Fortunately the world moved on. From the late 1980s open-cycle gas turbines supplemented hydro generation in providing flexibility to match demand and supply. In other countries, market arrangements have also encouraged customers to respond to short-term price signals and this “demand response” has come to play a major role.
There have been astonishing developments in other areas. The installed cost of photovoltaics (solar panels) have declined by about 80 per cent over the past seven years. Despite patchy policy support, it has taken just seven years for photovoltaics to reach one in five detached houses. Electricity produced by photovoltaics on a roof typically costs about one-sixth of grid-supplied electricity. It is no surprise that photovolatics are now being installed at record rates not just on household roofs but also on farms and in businesses.
And now the trajectory of costs in batteries, particularly those with lithium chemistries is declining even more steeply than we have seen in photovoltaics. The combination of battery and photovoltaics installed behind customers’ meters now promises to meet customers’ needs more cheaply than grid-only supply.
South Australia suffers from concentrated electricity markets, dependency on expensive gas and structurally high network charges. The combination of behind-the-meter photovoltaics and battery with the grid for back-up is already cheaper than grid-only supply for most small customers in SA. While batteries plus solar and grid back-up is not yet viable for most customers in the rest of Australia, the gap is small and quickly getting smaller.
If the federal government is determined to deliver lower electricity prices, it might focus its effort on ensuring that demand is more responsive to short term price signals, and on making up the narrowing shortfall needed to encourage widespread uptake of distributed batteries. Such policies will not be difficult to develop or implement, they will require outlays many times smaller than those needed to build baseload coal plants, and will show results during the term of a government.
The market must adjust
Such policies will, however, speed up the nonetheless inevitable decline in many customers’ reliance on the shared power system. Generators and retailers should be expected to adjust without assistance: they operate in a market after all. The shared grid still has a future albeit different to its past and even in a declining market there will be ample opportunity for investment in decarbonising electricity production.
Networks are more difficult. Their excessive asset values reflect historic asset write-ups (when policy makers thought demand was inelastic) and many years of wasteful gold plating. Furthermore technology change (distributed energy resources, and more efficient appliances) is leading to declining use of the shared network. Write-downs to bring the regulatory asset values into line with their economic values is needed. The biggest adjustment is needed where the networks are partially or fully government owned. The challenge is not insurmountable but requires governments to take responsibility for their past mistakes. For the privately owned networks, asset write-downs raise legitimate worries about political expropriation and these would need to be resolved.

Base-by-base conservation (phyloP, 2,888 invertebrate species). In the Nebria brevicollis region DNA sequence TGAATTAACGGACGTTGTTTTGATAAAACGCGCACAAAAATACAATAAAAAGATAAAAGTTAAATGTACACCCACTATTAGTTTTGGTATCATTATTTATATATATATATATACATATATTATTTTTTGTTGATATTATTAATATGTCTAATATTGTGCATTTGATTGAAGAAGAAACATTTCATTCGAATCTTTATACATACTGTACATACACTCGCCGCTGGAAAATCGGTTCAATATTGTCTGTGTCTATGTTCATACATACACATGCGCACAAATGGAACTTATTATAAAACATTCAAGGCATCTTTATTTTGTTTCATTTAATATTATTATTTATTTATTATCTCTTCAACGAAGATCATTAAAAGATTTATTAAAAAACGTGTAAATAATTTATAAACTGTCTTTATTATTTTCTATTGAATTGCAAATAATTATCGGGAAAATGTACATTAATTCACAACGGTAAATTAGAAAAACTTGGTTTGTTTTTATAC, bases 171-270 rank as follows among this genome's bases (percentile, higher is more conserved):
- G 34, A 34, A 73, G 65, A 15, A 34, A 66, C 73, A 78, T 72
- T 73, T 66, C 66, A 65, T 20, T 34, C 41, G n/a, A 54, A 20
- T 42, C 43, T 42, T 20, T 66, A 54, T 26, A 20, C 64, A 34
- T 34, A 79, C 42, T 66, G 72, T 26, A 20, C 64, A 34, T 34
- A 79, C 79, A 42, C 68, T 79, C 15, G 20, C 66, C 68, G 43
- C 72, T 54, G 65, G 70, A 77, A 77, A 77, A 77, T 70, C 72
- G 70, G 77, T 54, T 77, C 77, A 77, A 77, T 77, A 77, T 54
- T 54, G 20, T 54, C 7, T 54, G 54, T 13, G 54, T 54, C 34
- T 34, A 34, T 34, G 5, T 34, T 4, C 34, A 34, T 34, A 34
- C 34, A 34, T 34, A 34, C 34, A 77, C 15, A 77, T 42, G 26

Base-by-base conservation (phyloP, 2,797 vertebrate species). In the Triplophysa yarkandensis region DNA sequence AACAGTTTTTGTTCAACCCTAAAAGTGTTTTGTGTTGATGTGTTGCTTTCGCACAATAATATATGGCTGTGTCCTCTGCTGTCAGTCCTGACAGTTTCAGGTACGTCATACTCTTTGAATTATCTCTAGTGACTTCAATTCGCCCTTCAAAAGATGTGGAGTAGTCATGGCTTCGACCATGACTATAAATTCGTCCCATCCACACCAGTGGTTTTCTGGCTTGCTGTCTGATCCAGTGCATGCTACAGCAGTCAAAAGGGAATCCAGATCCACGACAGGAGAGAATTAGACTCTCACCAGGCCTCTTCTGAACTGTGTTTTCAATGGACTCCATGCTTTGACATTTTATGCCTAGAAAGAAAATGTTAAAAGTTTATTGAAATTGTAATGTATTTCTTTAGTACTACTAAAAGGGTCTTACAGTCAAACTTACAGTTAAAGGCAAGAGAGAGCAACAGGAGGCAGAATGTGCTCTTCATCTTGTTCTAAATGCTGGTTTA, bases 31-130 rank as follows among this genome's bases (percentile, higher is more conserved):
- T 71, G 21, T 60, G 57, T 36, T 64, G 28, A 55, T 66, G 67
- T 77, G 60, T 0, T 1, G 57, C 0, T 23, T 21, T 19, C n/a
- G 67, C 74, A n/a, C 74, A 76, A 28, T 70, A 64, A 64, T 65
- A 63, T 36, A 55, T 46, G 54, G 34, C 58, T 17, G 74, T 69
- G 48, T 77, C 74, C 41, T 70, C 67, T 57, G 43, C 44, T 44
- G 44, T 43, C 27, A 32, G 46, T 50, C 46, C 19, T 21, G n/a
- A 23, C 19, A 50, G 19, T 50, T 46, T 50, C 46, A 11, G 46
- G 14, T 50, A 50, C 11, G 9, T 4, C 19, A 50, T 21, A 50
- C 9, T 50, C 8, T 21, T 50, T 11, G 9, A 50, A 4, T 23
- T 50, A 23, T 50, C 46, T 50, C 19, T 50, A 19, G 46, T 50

Worst, biggest, wettest, hottest, costliest. Will a forest of climate superlatives force the world’s largest per-capita climate polluter to reconsider its increasingly bizarre-looking policy of official climate denial? By GLEN RETIEF.
As Florida declares a state of emergency, bracing for the possible impact from Category 4 Hurricane Irma, we in America remain drenched in images of the catastrophic damage wrought by Hurricane Harvey, the worst rainfall event ever to be recorded in the continental United States.
Nor was Harvey the week’s biggest weather news, even before Irma made her ominous appearance. As Donald Trump urged survivors in a Houston shelter to “have a good time”, UNICEF reported 16-million children and their families in imminent need of live-saving support in South Asia, where monsoon floods have left a third of Bangladesh under water.
Having finally shrugged off its most parched drought since the dust-bowl 1930s, cool, breezy San Francisco recorded its hottest-ever temperature on Friday, an astounding 41 Celcius in the shade.
Worst, biggest, wettest, hottest, costliest. Will a forest of climate superlatives force the world’s largest per-capita climate polluter to reconsider its increasingly bizarre-looking policy of official climate denial? From the withdrawal from the Paris Climate Accords to the rescinding of standards requiring that federally funded infrastructure in flood plains bear in mind climate change, the current administration’s hallmark policy has been to pretend that global warming is not a serious problem.
The question has real consequences for South Africa, which faces projected warming of 5-8° C over its own interior by 2050, along with fiercer storms and longer droughts.
Early post-Harvey signs do not seem hopeful. This week Myron Ebell, manager of Trump’s transition team at the Environmental Protection Agency, commented, by way of deflecting concerns that the unusually warm water in the Gulf of Mexico had intensified Harvey’s rainfall, that the previous decade brought few large hurricanes to US shores.